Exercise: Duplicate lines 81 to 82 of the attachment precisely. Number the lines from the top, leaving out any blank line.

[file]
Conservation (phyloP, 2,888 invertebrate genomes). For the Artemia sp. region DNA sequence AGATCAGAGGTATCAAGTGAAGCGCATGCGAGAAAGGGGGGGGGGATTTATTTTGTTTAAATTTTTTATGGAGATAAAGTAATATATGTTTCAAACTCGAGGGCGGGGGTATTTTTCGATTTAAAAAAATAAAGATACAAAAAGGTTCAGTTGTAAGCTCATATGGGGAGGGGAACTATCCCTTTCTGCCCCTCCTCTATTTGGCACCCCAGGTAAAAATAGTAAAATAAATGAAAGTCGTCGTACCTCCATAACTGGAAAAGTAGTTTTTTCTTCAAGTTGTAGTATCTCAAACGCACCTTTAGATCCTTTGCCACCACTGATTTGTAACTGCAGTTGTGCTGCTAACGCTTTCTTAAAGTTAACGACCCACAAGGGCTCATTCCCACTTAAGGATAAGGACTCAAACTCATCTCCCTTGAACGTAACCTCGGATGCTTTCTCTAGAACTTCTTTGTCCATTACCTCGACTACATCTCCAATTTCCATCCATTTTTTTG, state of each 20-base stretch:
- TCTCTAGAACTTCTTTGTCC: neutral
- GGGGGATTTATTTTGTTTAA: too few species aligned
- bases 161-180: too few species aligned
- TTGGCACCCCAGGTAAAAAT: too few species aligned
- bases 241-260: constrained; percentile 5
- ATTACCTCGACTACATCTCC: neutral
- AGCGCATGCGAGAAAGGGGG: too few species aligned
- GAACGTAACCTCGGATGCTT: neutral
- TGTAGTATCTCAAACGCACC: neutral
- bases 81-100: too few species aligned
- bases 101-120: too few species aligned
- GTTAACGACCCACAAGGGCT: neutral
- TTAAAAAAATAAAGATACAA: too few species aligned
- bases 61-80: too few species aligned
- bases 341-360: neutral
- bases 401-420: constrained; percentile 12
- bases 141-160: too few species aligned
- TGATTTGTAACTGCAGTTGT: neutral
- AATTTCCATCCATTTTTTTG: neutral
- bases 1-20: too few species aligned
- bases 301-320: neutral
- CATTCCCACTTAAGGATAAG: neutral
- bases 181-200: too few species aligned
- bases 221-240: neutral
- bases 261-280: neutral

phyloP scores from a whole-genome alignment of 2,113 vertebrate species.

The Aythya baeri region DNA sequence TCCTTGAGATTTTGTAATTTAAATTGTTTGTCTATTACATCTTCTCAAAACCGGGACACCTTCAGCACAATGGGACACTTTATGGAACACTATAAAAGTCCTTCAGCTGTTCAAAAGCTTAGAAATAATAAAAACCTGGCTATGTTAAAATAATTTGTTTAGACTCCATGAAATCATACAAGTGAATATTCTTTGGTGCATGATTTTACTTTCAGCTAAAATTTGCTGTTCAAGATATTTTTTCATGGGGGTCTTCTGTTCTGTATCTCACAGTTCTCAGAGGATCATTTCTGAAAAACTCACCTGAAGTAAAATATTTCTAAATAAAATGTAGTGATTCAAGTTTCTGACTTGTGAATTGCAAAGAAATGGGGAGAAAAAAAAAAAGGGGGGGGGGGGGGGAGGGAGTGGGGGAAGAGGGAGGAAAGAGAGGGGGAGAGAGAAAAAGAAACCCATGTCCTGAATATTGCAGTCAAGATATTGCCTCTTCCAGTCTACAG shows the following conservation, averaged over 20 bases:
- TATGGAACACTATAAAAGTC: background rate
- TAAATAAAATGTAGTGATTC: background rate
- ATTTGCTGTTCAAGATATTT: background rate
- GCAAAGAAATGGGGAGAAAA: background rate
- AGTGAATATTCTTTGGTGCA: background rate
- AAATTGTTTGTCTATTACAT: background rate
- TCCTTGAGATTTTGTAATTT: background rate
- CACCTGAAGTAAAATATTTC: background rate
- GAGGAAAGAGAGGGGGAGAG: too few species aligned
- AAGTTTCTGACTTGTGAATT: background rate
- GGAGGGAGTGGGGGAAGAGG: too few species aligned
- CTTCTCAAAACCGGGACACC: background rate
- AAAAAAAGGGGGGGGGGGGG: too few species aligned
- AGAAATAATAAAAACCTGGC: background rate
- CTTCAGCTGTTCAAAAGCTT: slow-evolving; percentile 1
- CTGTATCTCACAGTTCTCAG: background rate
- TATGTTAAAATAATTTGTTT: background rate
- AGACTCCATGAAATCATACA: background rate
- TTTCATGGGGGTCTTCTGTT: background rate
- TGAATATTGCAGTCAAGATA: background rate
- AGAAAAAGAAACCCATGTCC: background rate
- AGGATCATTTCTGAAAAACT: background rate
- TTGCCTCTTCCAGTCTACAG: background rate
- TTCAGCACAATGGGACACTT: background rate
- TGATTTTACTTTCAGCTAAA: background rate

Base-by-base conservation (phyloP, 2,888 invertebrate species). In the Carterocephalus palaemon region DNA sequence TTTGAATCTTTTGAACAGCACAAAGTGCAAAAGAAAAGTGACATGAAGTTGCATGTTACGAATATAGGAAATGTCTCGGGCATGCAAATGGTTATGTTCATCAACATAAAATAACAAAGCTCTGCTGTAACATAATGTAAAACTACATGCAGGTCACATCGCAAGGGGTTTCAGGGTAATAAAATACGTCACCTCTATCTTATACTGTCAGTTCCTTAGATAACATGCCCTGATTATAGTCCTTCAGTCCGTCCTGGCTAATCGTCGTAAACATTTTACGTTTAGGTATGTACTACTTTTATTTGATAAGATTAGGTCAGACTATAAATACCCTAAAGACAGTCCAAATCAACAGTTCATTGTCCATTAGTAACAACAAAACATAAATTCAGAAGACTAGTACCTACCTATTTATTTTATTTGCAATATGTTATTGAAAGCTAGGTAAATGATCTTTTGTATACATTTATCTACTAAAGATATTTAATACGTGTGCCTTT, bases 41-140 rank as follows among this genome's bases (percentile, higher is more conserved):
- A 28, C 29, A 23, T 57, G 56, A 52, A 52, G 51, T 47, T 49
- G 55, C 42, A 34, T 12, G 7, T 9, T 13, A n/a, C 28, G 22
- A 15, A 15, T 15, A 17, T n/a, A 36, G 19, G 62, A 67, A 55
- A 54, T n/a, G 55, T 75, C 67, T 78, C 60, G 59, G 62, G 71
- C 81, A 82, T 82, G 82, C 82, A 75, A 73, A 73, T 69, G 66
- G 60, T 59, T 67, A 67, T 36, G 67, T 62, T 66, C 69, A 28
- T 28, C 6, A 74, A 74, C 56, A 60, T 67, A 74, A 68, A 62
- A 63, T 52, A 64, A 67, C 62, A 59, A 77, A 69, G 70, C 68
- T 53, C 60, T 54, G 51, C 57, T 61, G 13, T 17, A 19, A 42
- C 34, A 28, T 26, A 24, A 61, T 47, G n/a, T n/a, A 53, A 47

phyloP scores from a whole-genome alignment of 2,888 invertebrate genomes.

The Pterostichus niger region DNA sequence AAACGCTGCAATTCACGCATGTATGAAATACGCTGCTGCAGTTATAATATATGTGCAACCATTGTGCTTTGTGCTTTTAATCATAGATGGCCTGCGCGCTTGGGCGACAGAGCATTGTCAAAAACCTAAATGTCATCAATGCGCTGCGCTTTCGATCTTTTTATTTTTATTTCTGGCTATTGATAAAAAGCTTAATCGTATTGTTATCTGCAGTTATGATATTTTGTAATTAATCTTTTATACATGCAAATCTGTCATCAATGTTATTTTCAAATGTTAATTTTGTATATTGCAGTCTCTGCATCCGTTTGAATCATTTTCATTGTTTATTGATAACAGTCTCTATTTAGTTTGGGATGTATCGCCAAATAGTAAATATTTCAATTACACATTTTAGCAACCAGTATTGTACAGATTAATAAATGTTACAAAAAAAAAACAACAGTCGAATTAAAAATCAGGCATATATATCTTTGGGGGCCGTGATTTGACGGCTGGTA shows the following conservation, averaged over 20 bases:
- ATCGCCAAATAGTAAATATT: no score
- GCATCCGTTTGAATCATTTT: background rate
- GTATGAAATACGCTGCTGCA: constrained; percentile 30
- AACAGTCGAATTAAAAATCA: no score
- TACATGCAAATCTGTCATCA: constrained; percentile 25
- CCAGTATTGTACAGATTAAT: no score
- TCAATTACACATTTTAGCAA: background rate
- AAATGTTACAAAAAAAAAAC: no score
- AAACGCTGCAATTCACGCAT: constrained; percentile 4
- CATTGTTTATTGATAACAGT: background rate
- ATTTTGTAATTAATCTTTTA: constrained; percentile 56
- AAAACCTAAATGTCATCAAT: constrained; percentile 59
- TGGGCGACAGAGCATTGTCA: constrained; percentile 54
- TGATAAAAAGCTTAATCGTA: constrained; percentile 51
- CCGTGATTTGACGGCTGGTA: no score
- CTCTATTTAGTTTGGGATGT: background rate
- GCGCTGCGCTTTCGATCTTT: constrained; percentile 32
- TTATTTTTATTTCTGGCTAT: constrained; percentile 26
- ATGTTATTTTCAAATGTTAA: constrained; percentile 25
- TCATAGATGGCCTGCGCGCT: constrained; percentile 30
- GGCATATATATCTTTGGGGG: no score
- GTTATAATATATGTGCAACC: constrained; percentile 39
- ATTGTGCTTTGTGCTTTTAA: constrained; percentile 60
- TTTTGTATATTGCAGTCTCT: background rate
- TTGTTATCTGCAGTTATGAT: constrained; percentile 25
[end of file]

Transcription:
- CCGTGATTTGACGGCTGGTA: no score
- CTCTATTTAGTTTGGGATGT: background rate